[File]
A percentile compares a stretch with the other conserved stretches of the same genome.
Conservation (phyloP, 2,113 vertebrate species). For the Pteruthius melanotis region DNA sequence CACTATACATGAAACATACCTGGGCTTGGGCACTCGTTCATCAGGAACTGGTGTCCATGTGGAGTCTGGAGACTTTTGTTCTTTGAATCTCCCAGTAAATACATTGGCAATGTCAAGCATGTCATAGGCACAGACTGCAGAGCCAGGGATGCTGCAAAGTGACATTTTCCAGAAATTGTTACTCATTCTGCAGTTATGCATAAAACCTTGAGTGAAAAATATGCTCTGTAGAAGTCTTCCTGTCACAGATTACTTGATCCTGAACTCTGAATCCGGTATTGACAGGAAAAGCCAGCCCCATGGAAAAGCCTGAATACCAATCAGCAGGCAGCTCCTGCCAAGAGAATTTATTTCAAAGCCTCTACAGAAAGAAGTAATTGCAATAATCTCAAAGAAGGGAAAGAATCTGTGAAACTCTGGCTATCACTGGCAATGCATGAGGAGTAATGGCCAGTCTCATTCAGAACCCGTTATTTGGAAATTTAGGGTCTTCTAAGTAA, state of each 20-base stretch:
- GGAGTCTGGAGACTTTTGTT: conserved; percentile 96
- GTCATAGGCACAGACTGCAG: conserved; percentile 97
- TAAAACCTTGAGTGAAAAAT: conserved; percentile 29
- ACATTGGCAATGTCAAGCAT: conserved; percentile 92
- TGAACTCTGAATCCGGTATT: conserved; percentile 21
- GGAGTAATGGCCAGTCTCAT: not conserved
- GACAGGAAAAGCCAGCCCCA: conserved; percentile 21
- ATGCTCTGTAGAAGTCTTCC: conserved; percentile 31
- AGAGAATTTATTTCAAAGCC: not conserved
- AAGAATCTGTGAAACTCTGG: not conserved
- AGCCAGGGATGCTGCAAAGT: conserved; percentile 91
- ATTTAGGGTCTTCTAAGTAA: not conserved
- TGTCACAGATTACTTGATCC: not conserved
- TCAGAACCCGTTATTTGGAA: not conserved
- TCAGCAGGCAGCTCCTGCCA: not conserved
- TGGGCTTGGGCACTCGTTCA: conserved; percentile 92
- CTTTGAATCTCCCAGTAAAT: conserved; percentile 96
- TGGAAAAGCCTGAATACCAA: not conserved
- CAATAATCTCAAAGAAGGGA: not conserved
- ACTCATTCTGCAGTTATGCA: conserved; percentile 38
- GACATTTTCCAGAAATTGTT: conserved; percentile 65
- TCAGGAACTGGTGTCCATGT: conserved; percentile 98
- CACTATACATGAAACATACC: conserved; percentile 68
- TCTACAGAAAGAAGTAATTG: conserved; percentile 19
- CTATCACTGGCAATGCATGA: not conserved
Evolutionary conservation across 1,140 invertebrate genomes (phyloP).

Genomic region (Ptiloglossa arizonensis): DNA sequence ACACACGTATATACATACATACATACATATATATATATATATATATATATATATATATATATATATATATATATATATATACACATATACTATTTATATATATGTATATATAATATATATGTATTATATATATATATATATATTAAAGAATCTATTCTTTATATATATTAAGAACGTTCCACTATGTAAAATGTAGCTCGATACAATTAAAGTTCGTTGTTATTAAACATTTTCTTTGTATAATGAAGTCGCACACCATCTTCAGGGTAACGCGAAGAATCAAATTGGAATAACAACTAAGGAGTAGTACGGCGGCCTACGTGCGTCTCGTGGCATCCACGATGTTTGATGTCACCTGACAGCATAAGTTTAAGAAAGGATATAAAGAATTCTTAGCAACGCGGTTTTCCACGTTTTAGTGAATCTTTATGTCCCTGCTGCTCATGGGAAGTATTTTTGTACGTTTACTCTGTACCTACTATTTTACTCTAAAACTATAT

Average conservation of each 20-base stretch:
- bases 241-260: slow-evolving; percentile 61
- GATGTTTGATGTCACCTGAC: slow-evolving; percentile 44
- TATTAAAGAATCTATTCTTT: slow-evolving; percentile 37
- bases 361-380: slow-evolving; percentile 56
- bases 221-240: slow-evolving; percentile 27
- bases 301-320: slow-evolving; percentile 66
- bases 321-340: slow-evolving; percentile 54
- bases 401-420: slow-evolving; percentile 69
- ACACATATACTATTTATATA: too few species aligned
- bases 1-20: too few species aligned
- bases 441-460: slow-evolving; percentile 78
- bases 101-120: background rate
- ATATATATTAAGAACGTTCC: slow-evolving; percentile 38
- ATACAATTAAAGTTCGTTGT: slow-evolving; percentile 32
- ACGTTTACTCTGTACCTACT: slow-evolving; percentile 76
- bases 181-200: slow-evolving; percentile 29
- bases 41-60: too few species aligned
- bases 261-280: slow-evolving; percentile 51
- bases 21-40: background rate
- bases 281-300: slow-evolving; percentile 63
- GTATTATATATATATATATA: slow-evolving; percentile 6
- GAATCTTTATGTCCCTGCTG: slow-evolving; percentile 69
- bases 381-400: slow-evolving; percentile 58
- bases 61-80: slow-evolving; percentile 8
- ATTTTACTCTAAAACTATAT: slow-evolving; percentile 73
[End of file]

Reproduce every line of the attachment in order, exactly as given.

A percentile compares a stretch with the other conserved stretches of the same genome.
Conservation (phyloP, 2,113 vertebrate species). For the Pteruthius melanotis region DNA sequence CACTATACATGAAACATACCTGGGCTTGGGCACTCGTTCATCAGGAACTGGTGTCCATGTGGAGTCTGGAGACTTTTGTTCTTTGAATCTCCCAGTAAATACATTGGCAATGTCAAGCATGTCATAGGCACAGACTGCAGAGCCAGGGATGCTGCAAAGTGACATTTTCCAGAAATTGTTACTCATTCTGCAGTTATGCATAAAACCTTGAGTGAAAAATATGCTCTGTAGAAGTCTTCCTGTCACAGATTACTTGATCCTGAACTCTGAATCCGGTATTGACAGGAAAAGCCAGCCCCATGGAAAAGCCTGAATACCAATCAGCAGGCAGCTCCTGCCAAGAGAATTTATTTCAAAGCCTCTACAGAAAGAAGTAATTGCAATAATCTCAAAGAAGGGAAAGAATCTGTGAAACTCTGGCTATCACTGGCAATGCATGAGGAGTAATGGCCAGTCTCATTCAGAACCCGTTATTTGGAAATTTAGGGTCTTCTAAGTAA, state of each 20-base stretch:
- GGAGTCTGGAGACTTTTGTT: conserved; percentile 96
- GTCATAGGCACAGACTGCAG: conserved; percentile 97
- TAAAACCTTGAGTGAAAAAT: conserved; percentile 29
- ACATTGGCAATGTCAAGCAT: conserved; percentile 92
- TGAACTCTGAATCCGGTATT: conserved; percentile 21
- GGAGTAATGGCCAGTCTCAT: not conserved
- GACAGGAAAAGCCAGCCCCA: conserved; percentile 21
- ATGCTCTGTAGAAGTCTTCC: conserved; percentile 31
- AGAGAATTTATTTCAAAGCC: not conserved
- AAGAATCTGTGAAACTCTGG: not conserved
- AGCCAGGGATGCTGCAAAGT: conserved; percentile 91
- ATTTAGGGTCTTCTAAGTAA: not conserved
- TGTCACAGATTACTTGATCC: not conserved
- TCAGAACCCGTTATTTGGAA: not conserved
- TCAGCAGGCAGCTCCTGCCA: not conserved
- TGGGCTTGGGCACTCGTTCA: conserved; percentile 92
- CTTTGAATCTCCCAGTAAAT: conserved; percentile 96
- TGGAAAAGCCTGAATACCAA: not conserved
- CAATAATCTCAAAGAAGGGA: not conserved
- ACTCATTCTGCAGTTATGCA: conserved; percentile 38
- GACATTTTCCAGAAATTGTT: conserved; percentile 65
- TCAGGAACTGGTGTCCATGT: conserved; percentile 98
- CACTATACATGAAACATACC: conserved; percentile 68
- TCTACAGAAAGAAGTAATTG: conserved; percentile 19
- CTATCACTGGCAATGCATGA: not conserved
Evolutionary conservation across 1,140 invertebrate genomes (phyloP).

Genomic region (Ptiloglossa arizonensis): DNA sequence ACACACGTATATACATACATACATACATATATATATATATATATATATATATATATATATATATATATATATATATATATACACATATACTATTTATATATATGTATATATAATATATATGTATTATATATATATATATATATTAAAGAATCTATTCTTTATATATATTAAGAACGTTCCACTATGTAAAATGTAGCTCGATACAATTAAAGTTCGTTGTTATTAAACATTTTCTTTGTATAATGAAGTCGCACACCATCTTCAGGGTAACGCGAAGAATCAAATTGGAATAACAACTAAGGAGTAGTACGGCGGCCTACGTGCGTCTCGTGGCATCCACGATGTTTGATGTCACCTGACAGCATAAGTTTAAGAAAGGATATAAAGAATTCTTAGCAACGCGGTTTTCCACGTTTTAGTGAATCTTTATGTCCCTGCTGCTCATGGGAAGTATTTTTGTACGTTTACTCTGTACCTACTATTTTACTCTAAAACTATAT

Average conservation of each 20-base stretch:
- bases 241-260: slow-evolving; percentile 61
- GATGTTTGATGTCACCTGAC: slow-evolving; percentile 44
- TATTAAAGAATCTATTCTTT: slow-evolving; percentile 37
- bases 361-380: slow-evolving; percentile 56
- bases 221-240: slow-evolving; percentile 27
- bases 301-320: slow-evolving; percentile 66
- bases 321-340: slow-evolving; percentile 54
- bases 401-420: slow-evolving; percentile 69
- ACACATATACTATTTATATA: too few species aligned
- bases 1-20: too few species aligned
- bases 441-460: slow-evolving; percentile 78
- bases 101-120: background rate
- ATATATATTAAGAACGTTCC: slow-evolving; percentile 38
- ATACAATTAAAGTTCGTTGT: slow-evolving; percentile 32
- ACGTTTACTCTGTACCTACT: slow-evolving; percentile 76
- bases 181-200: slow-evolving; percentile 29
- bases 41-60: too few species aligned
- bases 261-280: slow-evolving; percentile 51
- bases 21-40: background rate
- bases 281-300: slow-evolving; percentile 63
- GTATTATATATATATATATA: slow-evolving; percentile 6
- GAATCTTTATGTCCCTGCTG: slow-evolving; percentile 69
- bases 381-400: slow-evolving; percentile 58
- bases 61-80: slow-evolving; percentile 8
- ATTTTACTCTAAAACTATAT: slow-evolving; percentile 73